Nemo Potent Mutare Consillium Suum In Alterius Injuriam

Spread the love

You can grab notes for other topics from here.

Nemo Potent Mutare Consillium Suum In Alterius Injuriam (No one is allowed to change his mind to the injury of others)

Unless there are words in the statute sufficient to show the intentions of the Legislature to affect existing rights, it is ‘deemed to be prospective only.

(Nova constitutio futuris forman imponero debet non praeteritis)

Rule I: Vested Rights are not taken away without express words or necessary implication or without compensation

The legislature should not change its mind to the injury of others. As a corollary of it, laws should be applied prospectively and not retrospectively. This should be followed as a general principle unless clearly set out in the Statute that its provisions shall be applicable retrospectively.[1]

In Krishna Ayyar v. Sundaraswami Iyer[2], there was no statutory right to appeal arising from an order under S. 66 of the Income Tax Act of 1922. Later, S. 66A was inserted providing for a right to appeal contingent on a certificate of fitness to be granted by the High Court. Appeal could be preferred before His Majesty in Council. The question which arose in this case was: Whether an appeal could be preferred from an order under S. 66 prior to the commencement of S. 66A?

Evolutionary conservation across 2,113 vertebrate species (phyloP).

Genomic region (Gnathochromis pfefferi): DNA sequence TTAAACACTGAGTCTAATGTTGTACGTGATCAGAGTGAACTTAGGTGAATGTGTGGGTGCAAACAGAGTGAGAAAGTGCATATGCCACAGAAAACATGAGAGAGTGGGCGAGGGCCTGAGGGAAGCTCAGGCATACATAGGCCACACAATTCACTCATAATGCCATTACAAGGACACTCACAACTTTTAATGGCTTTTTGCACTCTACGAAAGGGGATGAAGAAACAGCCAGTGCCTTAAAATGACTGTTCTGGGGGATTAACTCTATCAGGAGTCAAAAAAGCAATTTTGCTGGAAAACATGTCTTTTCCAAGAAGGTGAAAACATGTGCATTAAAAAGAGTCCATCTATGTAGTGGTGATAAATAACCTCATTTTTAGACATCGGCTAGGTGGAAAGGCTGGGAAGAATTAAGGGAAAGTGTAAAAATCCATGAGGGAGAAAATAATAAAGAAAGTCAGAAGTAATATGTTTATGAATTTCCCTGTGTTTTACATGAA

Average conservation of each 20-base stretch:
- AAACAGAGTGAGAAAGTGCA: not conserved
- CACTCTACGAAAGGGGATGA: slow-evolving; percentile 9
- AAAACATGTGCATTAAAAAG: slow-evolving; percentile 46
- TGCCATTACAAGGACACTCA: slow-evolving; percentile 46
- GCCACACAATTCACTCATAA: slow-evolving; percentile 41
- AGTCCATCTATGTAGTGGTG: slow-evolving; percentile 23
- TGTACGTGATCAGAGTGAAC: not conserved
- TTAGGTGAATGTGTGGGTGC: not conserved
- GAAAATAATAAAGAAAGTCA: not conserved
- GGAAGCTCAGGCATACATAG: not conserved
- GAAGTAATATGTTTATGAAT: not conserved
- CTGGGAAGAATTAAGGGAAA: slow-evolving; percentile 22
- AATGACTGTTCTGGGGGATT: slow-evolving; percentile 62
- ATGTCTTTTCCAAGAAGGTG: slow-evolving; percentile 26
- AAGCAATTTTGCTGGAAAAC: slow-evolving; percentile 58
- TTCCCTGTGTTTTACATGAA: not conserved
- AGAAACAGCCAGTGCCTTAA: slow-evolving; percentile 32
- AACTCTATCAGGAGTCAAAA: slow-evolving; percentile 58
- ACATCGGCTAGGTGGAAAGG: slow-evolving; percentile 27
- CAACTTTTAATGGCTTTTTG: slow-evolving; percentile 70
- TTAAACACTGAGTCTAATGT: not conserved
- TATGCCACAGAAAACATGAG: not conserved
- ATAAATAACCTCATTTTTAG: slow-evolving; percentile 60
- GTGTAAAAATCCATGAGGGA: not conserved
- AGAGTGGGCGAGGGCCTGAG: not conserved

To this question, it was observed by the Court:

“……provisions which touch a right in existence at the passing of the statute are not to be applied retrospectively in the absence of express enactment or necessary intendment. Their Lordships can have no doubt that provisions which, if applied retrospectively, would deprive of their existing finality of orders, which, when the statute came into force, were final, are provisions which touch orders existing rights. Accordingly, if the section now in question is to apply to orders final at the date when it came into force, it must be clearly provided. Their Lordships cannot find in the section even an indication to that effect. In their Lordships’ opinion, therefore, the petitions in this case have no statutory right of appeal to His Majesty in Council.”

Rule II: Statutes dealing with merely matters of procedure are presumed to be retrospective unless such a construction is textually inadmissible.[3]

[1] Vepa Sarathi on page 238

[2] AIR 1922 PC 257

[3] G.P. Singh: Principles of Statutory Interpretation, 11th Edition, p. 498

You can grab notes for other topics from here.


Spread the love

Leave a Reply

Your email address will not be published. Required fields are marked *